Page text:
The marching band is spread out in the end zone on metal bleachers, three band members per row. A limited number of family members of players are spread out in the home stands. A limited number of students are spread out in the visitors section. Some other families sit on the grass outside the stadium in one corner.

A big sign reading “No congregating in the stadium” greets spectators as they get their temperatures checked at the gates. 

The scene surrounding the game was surreal, but for the teams on the field, it was football as usual. 

Alma coach Jason Couch, dressed in his typical kilt, goes out to argue with the ref during a timeout. After Adrian scores a touchdown, the extra point flies through the upright and is snagged on the fly by a marching band member drawing a loud cheer. Running backs burst through holes. Defensive lineman smack into offensive lineman as they pass rush.

But as the game clock winds down to a 21-6 Alma loss, pandemic realities return.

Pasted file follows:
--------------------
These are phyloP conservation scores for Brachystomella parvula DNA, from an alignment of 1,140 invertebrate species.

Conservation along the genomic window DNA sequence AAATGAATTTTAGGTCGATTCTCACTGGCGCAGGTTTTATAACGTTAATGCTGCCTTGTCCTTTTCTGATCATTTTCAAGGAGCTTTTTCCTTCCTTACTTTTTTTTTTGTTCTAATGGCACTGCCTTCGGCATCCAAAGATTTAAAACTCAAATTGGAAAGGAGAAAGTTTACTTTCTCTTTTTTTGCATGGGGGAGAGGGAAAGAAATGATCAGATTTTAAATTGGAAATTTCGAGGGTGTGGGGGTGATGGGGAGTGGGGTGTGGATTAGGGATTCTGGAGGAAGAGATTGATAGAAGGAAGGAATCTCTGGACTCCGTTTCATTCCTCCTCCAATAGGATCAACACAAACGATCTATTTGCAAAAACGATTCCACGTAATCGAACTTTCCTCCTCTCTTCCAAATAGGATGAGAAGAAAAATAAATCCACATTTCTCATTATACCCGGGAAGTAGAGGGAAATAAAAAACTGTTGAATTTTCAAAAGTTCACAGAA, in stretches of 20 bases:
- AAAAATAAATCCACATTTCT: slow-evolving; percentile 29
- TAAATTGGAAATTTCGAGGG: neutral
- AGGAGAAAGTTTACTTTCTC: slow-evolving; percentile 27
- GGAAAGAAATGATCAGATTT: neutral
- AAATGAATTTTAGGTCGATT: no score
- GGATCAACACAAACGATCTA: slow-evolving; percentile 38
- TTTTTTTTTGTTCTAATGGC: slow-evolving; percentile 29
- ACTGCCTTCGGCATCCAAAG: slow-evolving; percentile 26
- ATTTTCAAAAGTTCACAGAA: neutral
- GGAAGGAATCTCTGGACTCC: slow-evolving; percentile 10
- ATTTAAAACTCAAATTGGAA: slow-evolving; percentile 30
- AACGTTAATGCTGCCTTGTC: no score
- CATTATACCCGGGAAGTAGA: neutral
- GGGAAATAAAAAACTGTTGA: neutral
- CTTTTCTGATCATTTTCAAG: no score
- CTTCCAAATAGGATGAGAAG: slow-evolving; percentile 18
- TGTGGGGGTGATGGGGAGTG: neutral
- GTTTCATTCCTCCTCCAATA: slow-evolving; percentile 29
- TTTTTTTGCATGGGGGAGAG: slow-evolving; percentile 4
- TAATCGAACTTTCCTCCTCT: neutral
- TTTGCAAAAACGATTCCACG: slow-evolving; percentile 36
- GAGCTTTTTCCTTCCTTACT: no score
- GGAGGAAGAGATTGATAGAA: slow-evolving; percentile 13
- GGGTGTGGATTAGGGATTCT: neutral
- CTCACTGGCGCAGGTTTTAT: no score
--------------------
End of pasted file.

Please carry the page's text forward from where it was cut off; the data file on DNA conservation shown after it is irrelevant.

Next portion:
“When the game is over,” a booming voice announces over loudspeakers, “we’ll be releasing fans by section, like at a buffet. If you have plans to meet a student-athlete, please do it off campus.”

Student teaching — with limitations

In March 2020, Zach Everly had just finished a tour with his fellow Alma choir members when they got word COVID-19 was shutting down the world and his school. He moved back in with his mom and sister and finished his junior year.

He was supposed to go to Ireland with the choir that spring — that never happened.

Then, in July, “I started to realize, ‘Oh my God, they are going to bring us back.’ I was nervous.”

He went back for the start of his senior year and says he was  “pleasantly surprised” by how his classes went during his last semester on campus. His senior recital, normally an event attended by many, was limited to just 15 people and he performed with fans blowing to keep air circulating.

The only thing Everly had left was student teaching — something he knew was going to be difficult. He landed at Parker Middle School, which was still meeting face-to-face.

But he taught masked and the choirs had limits on how long they could sing each class period.

“It was hard as a student who was located off campus, because all of my observations and my class had to be completed remotely. I was grateful that it allowed for more flexibility in my schedule, but I missed having interactions with my fellow student teachers.”

Missing face-to-face connections